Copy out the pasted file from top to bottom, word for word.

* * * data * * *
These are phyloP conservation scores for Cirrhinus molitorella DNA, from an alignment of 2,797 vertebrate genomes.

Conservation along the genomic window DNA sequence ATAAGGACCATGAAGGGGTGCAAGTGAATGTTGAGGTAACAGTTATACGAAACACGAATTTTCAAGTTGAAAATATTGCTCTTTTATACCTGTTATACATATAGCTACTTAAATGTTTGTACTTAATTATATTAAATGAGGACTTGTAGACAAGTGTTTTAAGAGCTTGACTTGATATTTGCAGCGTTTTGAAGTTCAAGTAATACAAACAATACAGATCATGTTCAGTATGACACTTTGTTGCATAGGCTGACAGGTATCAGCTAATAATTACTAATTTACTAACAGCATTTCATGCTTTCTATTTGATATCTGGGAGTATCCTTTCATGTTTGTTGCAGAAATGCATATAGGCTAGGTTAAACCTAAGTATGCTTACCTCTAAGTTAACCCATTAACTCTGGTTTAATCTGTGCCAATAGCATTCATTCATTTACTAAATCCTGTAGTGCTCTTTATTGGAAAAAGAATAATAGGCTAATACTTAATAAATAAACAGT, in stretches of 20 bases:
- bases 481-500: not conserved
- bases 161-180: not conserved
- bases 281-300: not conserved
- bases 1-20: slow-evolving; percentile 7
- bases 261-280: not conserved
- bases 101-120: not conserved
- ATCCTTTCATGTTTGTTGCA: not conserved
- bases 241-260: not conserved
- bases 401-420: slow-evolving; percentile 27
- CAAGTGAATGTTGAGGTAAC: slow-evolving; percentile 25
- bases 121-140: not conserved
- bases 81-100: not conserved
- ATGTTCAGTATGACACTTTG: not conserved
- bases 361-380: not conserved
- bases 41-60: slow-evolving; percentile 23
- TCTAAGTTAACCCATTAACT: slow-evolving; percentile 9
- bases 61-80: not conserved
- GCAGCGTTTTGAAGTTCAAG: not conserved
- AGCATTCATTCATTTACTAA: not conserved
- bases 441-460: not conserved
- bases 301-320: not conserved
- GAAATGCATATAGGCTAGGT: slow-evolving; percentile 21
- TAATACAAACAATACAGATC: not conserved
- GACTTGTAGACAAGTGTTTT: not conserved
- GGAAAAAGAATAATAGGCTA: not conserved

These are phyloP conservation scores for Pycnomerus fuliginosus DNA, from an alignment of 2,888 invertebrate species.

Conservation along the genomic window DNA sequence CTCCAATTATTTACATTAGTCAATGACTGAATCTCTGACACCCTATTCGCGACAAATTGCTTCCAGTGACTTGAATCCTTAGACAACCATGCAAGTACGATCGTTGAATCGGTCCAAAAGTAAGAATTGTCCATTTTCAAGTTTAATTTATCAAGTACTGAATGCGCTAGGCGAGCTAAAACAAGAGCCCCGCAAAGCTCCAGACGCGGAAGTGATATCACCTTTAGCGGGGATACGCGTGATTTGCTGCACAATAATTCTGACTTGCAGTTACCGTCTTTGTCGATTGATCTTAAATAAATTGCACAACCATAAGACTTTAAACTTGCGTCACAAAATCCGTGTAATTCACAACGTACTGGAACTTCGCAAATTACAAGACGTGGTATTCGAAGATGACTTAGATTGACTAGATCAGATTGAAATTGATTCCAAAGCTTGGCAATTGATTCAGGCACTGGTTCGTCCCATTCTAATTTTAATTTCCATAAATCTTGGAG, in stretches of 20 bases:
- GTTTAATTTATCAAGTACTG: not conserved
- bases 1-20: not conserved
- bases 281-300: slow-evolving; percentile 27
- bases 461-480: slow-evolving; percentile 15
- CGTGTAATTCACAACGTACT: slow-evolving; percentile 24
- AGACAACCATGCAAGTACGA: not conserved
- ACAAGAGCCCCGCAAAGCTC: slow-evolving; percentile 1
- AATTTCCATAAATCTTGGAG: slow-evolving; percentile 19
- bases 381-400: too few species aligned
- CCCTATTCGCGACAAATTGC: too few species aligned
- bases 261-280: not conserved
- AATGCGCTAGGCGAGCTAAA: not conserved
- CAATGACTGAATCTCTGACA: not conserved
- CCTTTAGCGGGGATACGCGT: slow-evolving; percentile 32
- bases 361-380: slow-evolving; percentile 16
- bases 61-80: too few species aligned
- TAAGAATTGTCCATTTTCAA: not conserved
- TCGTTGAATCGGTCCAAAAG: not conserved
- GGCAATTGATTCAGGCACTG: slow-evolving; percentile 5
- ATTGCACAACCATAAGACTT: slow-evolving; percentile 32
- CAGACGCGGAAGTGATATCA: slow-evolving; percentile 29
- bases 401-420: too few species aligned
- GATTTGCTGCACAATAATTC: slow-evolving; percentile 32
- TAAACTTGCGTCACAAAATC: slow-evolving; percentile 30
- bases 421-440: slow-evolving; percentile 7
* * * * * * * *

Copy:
These are phyloP conservation scores for Cirrhinus molitorella DNA, from an alignment of 2,797 vertebrate genomes.

Conservation along the genomic window DNA sequence ATAAGGACCATGAAGGGGTGCAAGTGAATGTTGAGGTAACAGTTATACGAAACACGAATTTTCAAGTTGAAAATATTGCTCTTTTATACCTGTTATACATATAGCTACTTAAATGTTTGTACTTAATTATATTAAATGAGGACTTGTAGACAAGTGTTTTAAGAGCTTGACTTGATATTTGCAGCGTTTTGAAGTTCAAGTAATACAAACAATACAGATCATGTTCAGTATGACACTTTGTTGCATAGGCTGACAGGTATCAGCTAATAATTACTAATTTACTAACAGCATTTCATGCTTTCTATTTGATATCTGGGAGTATCCTTTCATGTTTGTTGCAGAAATGCATATAGGCTAGGTTAAACCTAAGTATGCTTACCTCTAAGTTAACCCATTAACTCTGGTTTAATCTGTGCCAATAGCATTCATTCATTTACTAAATCCTGTAGTGCTCTTTATTGGAAAAAGAATAATAGGCTAATACTTAATAAATAAACAGT, in stretches of 20 bases:
- bases 481-500: not conserved
- bases 161-180: not conserved
- bases 281-300: not conserved
- bases 1-20: slow-evolving; percentile 7
- bases 261-280: not conserved
- bases 101-120: not conserved
- ATCCTTTCATGTTTGTTGCA: not conserved
- bases 241-260: not conserved
- bases 401-420: slow-evolving; percentile 27
- CAAGTGAATGTTGAGGTAAC: slow-evolving; percentile 25
- bases 121-140: not conserved
- bases 81-100: not conserved
- ATGTTCAGTATGACACTTTG: not conserved
- bases 361-380: not conserved
- bases 41-60: slow-evolving; percentile 23
- TCTAAGTTAACCCATTAACT: slow-evolving; percentile 9
- bases 61-80: not conserved
- GCAGCGTTTTGAAGTTCAAG: not conserved
- AGCATTCATTCATTTACTAA: not conserved
- bases 441-460: not conserved
- bases 301-320: not conserved
- GAAATGCATATAGGCTAGGT: slow-evolving; percentile 21
- TAATACAAACAATACAGATC: not conserved
- GACTTGTAGACAAGTGTTTT: not conserved
- GGAAAAAGAATAATAGGCTA: not conserved

These are phyloP conservation scores for Pycnomerus fuliginosus DNA, from an alignment of 2,888 invertebrate species.

Conservation along the genomic window DNA sequence CTCCAATTATTTACATTAGTCAATGACTGAATCTCTGACACCCTATTCGCGACAAATTGCTTCCAGTGACTTGAATCCTTAGACAACCATGCAAGTACGATCGTTGAATCGGTCCAAAAGTAAGAATTGTCCATTTTCAAGTTTAATTTATCAAGTACTGAATGCGCTAGGCGAGCTAAAACAAGAGCCCCGCAAAGCTCCAGACGCGGAAGTGATATCACCTTTAGCGGGGATACGCGTGATTTGCTGCACAATAATTCTGACTTGCAGTTACCGTCTTTGTCGATTGATCTTAAATAAATTGCACAACCATAAGACTTTAAACTTGCGTCACAAAATCCGTGTAATTCACAACGTACTGGAACTTCGCAAATTACAAGACGTGGTATTCGAAGATGACTTAGATTGACTAGATCAGATTGAAATTGATTCCAAAGCTTGGCAATTGATTCAGGCACTGGTTCGTCCCATTCTAATTTTAATTTCCATAAATCTTGGAG, in stretches of 20 bases:
- GTTTAATTTATCAAGTACTG: not conserved
- bases 1-20: not conserved
- bases 281-300: slow-evolving; percentile 27
- bases 461-480: slow-evolving; percentile 15
- CGTGTAATTCACAACGTACT: slow-evolving; percentile 24
- AGACAACCATGCAAGTACGA: not conserved
- ACAAGAGCCCCGCAAAGCTC: slow-evolving; percentile 1
- AATTTCCATAAATCTTGGAG: slow-evolving; percentile 19
- bases 381-400: too few species aligned
- CCCTATTCGCGACAAATTGC: too few species aligned
- bases 261-280: not conserved
- AATGCGCTAGGCGAGCTAAA: not conserved
- CAATGACTGAATCTCTGACA: not conserved
- CCTTTAGCGGGGATACGCGT: slow-evolving; percentile 32
- bases 361-380: slow-evolving; percentile 16
- bases 61-80: too few species aligned
- TAAGAATTGTCCATTTTCAA: not conserved
- TCGTTGAATCGGTCCAAAAG: not conserved
- GGCAATTGATTCAGGCACTG: slow-evolving; percentile 5
- ATTGCACAACCATAAGACTT: slow-evolving; percentile 32
- CAGACGCGGAAGTGATATCA: slow-evolving; percentile 29
- bases 401-420: too few species aligned
- GATTTGCTGCACAATAATTC: slow-evolving; percentile 32
- TAAACTTGCGTCACAAAATC: slow-evolving; percentile 30
- bases 421-440: slow-evolving; percentile 7